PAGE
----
For the next step I decided to applique the brain onto a square. Now this is highly, highly unusual for me. I am not fond of applique, nor do I think I am particularly good at it, but for this, well, the thought of piecing the brain into a fitted background just seemed too hard. I appliqued the patchwork brain using a tight zigzag stitch and was really pleased to realize I could use the same stitch to add more detail to the patchwork brain. Like so:

And voila! The center piece was done. I sewed a border around it, and then two more borders around that, and set to create the outer border.  And this step took me a while to figure out. The original idea included images of neurons and I looked at many images, but it is beyond my skill to actually create a patchwork neuron block. Finally I used printable fabric sheets (kind of a cop out, but it worked). I printed images of neurons off the web, set the ink as best as I could, and sewed them into square blocks.
Here are some examples:

I alternated the neurons with blocks with centers of the dark blue batik quilts. I thought it added…balance.
The final touch was appliquéing a black puzzle piece onto the brain, to symbolize my cousin’s work. And the letters embroidered are CRF, which is what she’s working on, more specifically.
Here’s the finished piece:

I mailed it to my cousin’s husband and he surprised her with it tonight. Success!

Monday, February 6, 2012

Quilts for Kids

For a number of years now, I have been working with Quilts for Kids, the national organization that makes and distributes quilts for children in hospitals. More recently I’ve started working with the local chapter of this organization and the lady who coordinates it. She asks for pieced tops which she then quilts, using batting and backing fabric of her own, using her long-arm and spare time. This system works well for me as my favorite part is designing and piecing the top.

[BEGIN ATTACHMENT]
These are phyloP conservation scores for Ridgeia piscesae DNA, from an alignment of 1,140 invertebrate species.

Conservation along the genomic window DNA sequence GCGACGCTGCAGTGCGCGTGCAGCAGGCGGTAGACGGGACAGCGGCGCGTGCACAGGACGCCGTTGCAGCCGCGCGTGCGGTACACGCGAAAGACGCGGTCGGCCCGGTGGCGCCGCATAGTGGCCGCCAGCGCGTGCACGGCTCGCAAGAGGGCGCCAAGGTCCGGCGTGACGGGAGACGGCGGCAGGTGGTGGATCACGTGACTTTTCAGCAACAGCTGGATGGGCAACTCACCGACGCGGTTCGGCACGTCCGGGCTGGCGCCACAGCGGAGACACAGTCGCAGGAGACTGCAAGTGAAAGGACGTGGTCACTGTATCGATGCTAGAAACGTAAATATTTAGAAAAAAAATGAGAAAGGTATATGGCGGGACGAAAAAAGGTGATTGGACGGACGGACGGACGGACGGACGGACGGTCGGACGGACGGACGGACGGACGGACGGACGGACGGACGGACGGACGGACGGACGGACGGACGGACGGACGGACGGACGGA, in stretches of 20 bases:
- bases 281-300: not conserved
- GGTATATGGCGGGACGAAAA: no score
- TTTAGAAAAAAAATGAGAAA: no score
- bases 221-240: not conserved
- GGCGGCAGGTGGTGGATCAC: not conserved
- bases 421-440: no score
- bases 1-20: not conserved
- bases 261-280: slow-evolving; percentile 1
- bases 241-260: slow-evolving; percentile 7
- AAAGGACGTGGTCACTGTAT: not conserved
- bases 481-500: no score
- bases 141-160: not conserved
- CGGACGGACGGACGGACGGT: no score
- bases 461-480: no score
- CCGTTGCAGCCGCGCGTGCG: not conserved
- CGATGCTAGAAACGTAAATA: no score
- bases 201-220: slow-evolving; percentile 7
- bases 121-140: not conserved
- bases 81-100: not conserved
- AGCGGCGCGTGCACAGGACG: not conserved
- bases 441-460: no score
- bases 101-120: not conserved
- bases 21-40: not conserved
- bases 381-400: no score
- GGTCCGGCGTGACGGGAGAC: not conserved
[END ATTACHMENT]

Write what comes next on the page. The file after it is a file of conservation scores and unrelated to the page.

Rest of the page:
I love making tops. 

I get to put colors and prints together in different designs and many of my tops are experiments of one sort or another as I manipulate traditional designs into new ones, or try different color combinations. The tops are a lot of fun for me to make, and I am glad to have found a way to have them do some good. Patty of Quilts for Kids gives the quilts to the Ronald McDonald house to help ease and cheer kids, and teens, who are struggling with illnesses, often away from home.
Over the break I started two tops for Ronald McDonald, and when I asked Patty what kinds are in need right now, she told me some teens are there, back again for another round of treatment.
So I set about making some twin size tops. In my ongoing attempts to use the fabric in my stash, I needed to do some thinking, planning, rethinking. I laid out fabric on the floor in different bunches to see which ones might go together, and how to make them colorful but teenager-ish.
I finally finished them last week, and here they are:

This is my trusty disappearing Nine-Patch, in rich warm colors:
And a close up:

And this is a Churn Dash pattern in a different color scheme:

 And another close up:

They go out in the mail tomorrow and my hope is that they make somebody feel a bit better.

Thursday, January 19, 2012

7-year Journey

All quilts are manifestations of journeys.  Some represent a journey already in flight, others a journey still to come. Quilts can be commemorative, celebratory, representing life’s memorable moments, life itself, and, sadly, sometimes, death. At times they are reminiscent of the past and other times they represent a hope for the future. And quilting itself is a journey, one of color, patterns, reflection, and artistry. Some quilting journeys are short while other last years. This post is about my longest quilt journey yet. It has taken me about 7 years (I think) to complete this quilt, though I’ve done other pieces during all this time. I’ve also learned a lot from the making of this quilt.